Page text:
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    git-castle

    1.1.11 • Public • Published

    Git-Castle 🏰

    Version Documentation Maintenance License: ISC

    Store Secrets in Github Securely with git-castle!

    I was trying to work on a project with some fellow developers working on PCs. Unfortunately, existing tools are limited by platform (few work well on PC), require extremely convoluted setup/installers, or just plain-old don't work.

    Introducing git-castle! The easiest, lightweight way to manage secrets without the necessity for a full Key Management Solution.

    🏠 Homepage

    ⚙️ Install

    One Line Setup! (Thank Goodness)

    npm install -g git-castle

    📝 Usage

    ⚡️ Quick Setup

    git-castle init
    git-castle add-user -u $YOUR_USERNAME
    git add .git-castle
     
    git-castle guard $PATHSPEC_TO_SECRET_FILES # Sets the specified file as a secret 
    git add .git-castle-secrets
     
    git-castle add-hook # Recommended to reduce manual encrypting and decrypting on every commit. 
     
    git-castle lockdown # Encrypts the files 
    git add $PATHSPEC_TO_ENCRYPTED_SECRETS # Adds encrypted files to repositories. 

    When commiting your files, make sure you DO NOT commit the raw secret files 🔐. You should add those to your .gitignore.

    Files generated by git-castle (ending with .secret) can be safely checked-in. 💪

    ➕ Add A New User

    On your Machine

    # Inside the repository you wish to share with the user 
    git-castle receive-key
     
    # After the New User is successfully added 
    git add .git-castle
    git commit -m "Added $USERNAME to git-castle"
    git push

    Share your $RECEIVER_ID with the New User.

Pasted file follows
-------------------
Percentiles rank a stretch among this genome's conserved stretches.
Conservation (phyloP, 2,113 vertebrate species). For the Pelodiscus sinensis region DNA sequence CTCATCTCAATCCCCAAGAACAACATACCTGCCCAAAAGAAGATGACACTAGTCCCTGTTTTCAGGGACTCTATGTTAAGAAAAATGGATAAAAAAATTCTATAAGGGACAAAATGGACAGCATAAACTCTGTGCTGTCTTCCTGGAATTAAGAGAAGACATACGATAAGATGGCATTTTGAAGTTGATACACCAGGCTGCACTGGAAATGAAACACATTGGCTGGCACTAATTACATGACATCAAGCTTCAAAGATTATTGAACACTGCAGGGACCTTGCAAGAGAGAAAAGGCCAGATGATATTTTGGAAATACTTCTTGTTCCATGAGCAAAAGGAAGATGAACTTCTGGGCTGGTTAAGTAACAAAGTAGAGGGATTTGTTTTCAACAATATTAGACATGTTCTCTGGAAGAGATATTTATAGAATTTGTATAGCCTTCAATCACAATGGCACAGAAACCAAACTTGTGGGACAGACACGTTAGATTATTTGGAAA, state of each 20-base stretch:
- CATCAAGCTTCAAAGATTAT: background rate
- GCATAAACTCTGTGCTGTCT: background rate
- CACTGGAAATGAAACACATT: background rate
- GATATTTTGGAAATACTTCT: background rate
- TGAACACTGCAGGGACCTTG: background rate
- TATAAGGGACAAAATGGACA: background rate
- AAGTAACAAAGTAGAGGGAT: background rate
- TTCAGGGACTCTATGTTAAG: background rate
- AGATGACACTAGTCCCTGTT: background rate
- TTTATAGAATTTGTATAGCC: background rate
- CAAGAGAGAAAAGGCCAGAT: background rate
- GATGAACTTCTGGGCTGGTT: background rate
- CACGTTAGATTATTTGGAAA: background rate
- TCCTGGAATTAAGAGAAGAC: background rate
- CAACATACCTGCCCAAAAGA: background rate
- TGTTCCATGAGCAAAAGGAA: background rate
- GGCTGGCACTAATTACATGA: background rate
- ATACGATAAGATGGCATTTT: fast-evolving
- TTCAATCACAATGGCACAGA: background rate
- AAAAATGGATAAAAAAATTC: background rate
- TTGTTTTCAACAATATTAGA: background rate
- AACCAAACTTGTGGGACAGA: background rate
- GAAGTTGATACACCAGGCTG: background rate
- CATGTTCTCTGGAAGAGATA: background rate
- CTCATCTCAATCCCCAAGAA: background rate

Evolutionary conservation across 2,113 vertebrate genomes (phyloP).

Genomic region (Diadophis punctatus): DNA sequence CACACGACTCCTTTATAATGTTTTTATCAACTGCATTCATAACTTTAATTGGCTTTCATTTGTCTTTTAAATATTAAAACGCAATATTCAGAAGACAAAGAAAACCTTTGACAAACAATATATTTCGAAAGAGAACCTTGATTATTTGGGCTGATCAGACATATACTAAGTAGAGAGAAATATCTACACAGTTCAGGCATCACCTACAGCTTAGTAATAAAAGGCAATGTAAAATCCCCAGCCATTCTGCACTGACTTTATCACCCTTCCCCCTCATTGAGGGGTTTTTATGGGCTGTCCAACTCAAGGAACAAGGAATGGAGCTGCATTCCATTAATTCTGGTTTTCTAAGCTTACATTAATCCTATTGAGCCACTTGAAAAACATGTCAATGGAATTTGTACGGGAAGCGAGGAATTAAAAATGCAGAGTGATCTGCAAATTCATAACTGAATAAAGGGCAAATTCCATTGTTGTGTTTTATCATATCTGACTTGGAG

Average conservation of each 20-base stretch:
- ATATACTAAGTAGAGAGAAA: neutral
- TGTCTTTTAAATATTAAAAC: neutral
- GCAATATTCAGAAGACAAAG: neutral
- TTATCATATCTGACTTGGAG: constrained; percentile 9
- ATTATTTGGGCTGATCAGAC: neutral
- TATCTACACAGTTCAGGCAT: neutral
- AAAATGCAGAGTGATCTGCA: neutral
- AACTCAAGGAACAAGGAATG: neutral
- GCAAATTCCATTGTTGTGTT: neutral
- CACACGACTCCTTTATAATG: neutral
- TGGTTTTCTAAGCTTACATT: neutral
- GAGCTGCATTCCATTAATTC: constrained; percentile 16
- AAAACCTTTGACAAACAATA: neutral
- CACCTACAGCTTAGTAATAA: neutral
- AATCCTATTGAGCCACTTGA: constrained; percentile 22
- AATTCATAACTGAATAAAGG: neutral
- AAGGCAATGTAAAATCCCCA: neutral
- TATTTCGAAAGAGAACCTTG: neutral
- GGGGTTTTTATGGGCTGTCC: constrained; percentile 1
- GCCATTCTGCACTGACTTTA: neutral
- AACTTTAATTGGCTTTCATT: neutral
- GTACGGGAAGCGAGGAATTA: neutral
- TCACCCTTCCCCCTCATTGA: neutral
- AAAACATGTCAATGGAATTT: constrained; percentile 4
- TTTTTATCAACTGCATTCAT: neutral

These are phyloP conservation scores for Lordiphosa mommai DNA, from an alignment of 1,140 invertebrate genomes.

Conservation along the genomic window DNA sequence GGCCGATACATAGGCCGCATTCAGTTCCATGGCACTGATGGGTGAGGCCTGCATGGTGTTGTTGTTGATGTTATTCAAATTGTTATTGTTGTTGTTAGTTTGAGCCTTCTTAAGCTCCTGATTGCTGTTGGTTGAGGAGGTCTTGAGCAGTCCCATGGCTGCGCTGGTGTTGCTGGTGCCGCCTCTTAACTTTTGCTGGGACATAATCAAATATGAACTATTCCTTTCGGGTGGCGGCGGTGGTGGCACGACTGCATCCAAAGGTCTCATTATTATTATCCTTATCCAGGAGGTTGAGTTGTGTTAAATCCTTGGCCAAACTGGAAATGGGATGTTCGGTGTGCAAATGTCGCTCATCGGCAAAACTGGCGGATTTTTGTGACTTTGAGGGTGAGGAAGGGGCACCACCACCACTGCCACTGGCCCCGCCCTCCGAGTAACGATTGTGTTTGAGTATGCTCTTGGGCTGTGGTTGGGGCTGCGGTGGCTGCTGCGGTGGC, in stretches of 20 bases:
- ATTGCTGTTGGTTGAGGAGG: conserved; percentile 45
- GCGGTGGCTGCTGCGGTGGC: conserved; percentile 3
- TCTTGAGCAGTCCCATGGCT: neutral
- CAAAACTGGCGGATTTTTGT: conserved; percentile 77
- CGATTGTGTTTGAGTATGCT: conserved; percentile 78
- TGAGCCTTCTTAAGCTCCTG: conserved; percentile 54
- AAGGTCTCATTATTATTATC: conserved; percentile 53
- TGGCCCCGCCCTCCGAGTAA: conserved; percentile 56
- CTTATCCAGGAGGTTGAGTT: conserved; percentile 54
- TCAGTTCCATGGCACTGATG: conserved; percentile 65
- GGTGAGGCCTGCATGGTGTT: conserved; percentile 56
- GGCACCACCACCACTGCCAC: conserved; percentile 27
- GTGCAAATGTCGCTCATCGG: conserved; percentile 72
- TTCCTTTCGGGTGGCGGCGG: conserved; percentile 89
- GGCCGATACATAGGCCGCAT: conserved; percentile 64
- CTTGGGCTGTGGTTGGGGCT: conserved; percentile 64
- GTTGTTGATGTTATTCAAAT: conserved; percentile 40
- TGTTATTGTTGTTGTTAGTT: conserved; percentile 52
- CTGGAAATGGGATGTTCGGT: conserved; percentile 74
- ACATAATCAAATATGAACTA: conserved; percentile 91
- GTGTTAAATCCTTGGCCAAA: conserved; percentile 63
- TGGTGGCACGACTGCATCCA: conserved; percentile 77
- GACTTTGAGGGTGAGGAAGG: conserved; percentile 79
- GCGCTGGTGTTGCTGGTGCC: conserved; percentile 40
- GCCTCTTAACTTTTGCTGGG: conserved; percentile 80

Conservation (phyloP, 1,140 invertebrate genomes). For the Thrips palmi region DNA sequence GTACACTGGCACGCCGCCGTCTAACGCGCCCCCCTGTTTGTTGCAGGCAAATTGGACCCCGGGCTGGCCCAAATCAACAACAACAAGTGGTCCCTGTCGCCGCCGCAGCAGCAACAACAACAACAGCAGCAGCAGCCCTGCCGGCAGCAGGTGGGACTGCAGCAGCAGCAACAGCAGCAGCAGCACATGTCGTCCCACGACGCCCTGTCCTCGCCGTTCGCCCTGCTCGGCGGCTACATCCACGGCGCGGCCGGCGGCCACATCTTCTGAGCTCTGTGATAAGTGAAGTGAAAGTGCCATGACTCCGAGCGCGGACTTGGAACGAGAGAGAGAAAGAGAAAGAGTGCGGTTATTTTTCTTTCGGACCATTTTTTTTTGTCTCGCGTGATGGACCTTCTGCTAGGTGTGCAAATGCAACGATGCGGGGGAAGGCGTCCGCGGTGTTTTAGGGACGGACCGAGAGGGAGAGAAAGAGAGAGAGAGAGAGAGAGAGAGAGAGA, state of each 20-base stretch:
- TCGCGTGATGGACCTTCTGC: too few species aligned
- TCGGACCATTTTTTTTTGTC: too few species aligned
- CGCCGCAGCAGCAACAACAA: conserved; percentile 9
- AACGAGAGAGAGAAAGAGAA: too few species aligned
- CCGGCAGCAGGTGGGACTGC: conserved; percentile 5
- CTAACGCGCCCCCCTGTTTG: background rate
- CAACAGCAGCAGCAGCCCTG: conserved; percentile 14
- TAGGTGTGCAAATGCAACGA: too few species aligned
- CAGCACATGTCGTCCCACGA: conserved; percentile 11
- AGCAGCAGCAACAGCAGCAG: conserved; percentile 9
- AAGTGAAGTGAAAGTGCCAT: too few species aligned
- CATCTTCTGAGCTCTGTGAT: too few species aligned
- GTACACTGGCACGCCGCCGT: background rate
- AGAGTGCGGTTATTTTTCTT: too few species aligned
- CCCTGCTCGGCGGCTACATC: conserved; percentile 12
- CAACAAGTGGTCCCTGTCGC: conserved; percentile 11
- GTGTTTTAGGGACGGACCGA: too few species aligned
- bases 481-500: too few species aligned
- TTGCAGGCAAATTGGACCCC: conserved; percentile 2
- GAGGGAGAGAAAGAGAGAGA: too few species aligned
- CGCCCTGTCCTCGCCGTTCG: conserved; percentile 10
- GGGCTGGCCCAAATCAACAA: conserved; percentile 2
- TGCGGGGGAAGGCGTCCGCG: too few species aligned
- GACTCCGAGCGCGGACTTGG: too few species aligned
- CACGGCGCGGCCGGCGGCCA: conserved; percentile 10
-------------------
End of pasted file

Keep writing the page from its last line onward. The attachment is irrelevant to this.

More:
On the New User's Machine

    git-castle keygen -u $USERNAME -o $OUTFILE.cstl.pub
    # if -o is omitted, the public key will be stored in ~/.git-castle/$USERNAME.cstl.pub 
     
    git-castle send-key -u $USERNAME -k $OUTFILE.cstl.pub -r $RECEIVER_ID
     
     
    # After the other user pushes the config update following the send-key operation: 
    git clone $REMOTE_REPOSITORY # pull if already downloaded 
    git-castle login -u $USERNAME
    git-castle reveal
     
    git-castle add-hook # Recommended for the future 

    📖 Commands

    init

    Initializes git-castle in your repository. Run this first.

    git-castle init
    git add .git-castle

    add-user

    Adding Yourself

    Do this first. There are two modes here:

    1. Create New Identity: if your $username does not exist in $HOME/.git-castle/$username.cstl, this will create a new identity (RSA keys) in that directory. You can use this username across multiple repositories.
    2. Add Existing Identity to Repo: if your username does exist locally (in $HOME/.git-castle), this script adds your RSA public key to the repository for encrypting the master key.
    git-castle add-user -u $YOUR_USERNAME

    Adding Others

    When onboarding collaborators, you need to add their public key to the repository (they can create their key using git-castle keygen).

    Once you receive a {username}.cstl.pub file from them, you can add them to this repository using the following command.

    To securely share *.cstl.pub files, check out git-castle send-key below!

    git-castle add-user -u $THEIR_USERNAME -k $PUBLIC_KEY_FILEPATH
     
    git add .git-castle
    git commit -m "Added $USERNAME to git-castle"
    git push

    login

    After you've been added to a repository, you need to mark your local identity. You will have to do this after a collaborator adds you in add-user.

    This will fail if your private key has been moved or deleted. If this happens, repeat add-user.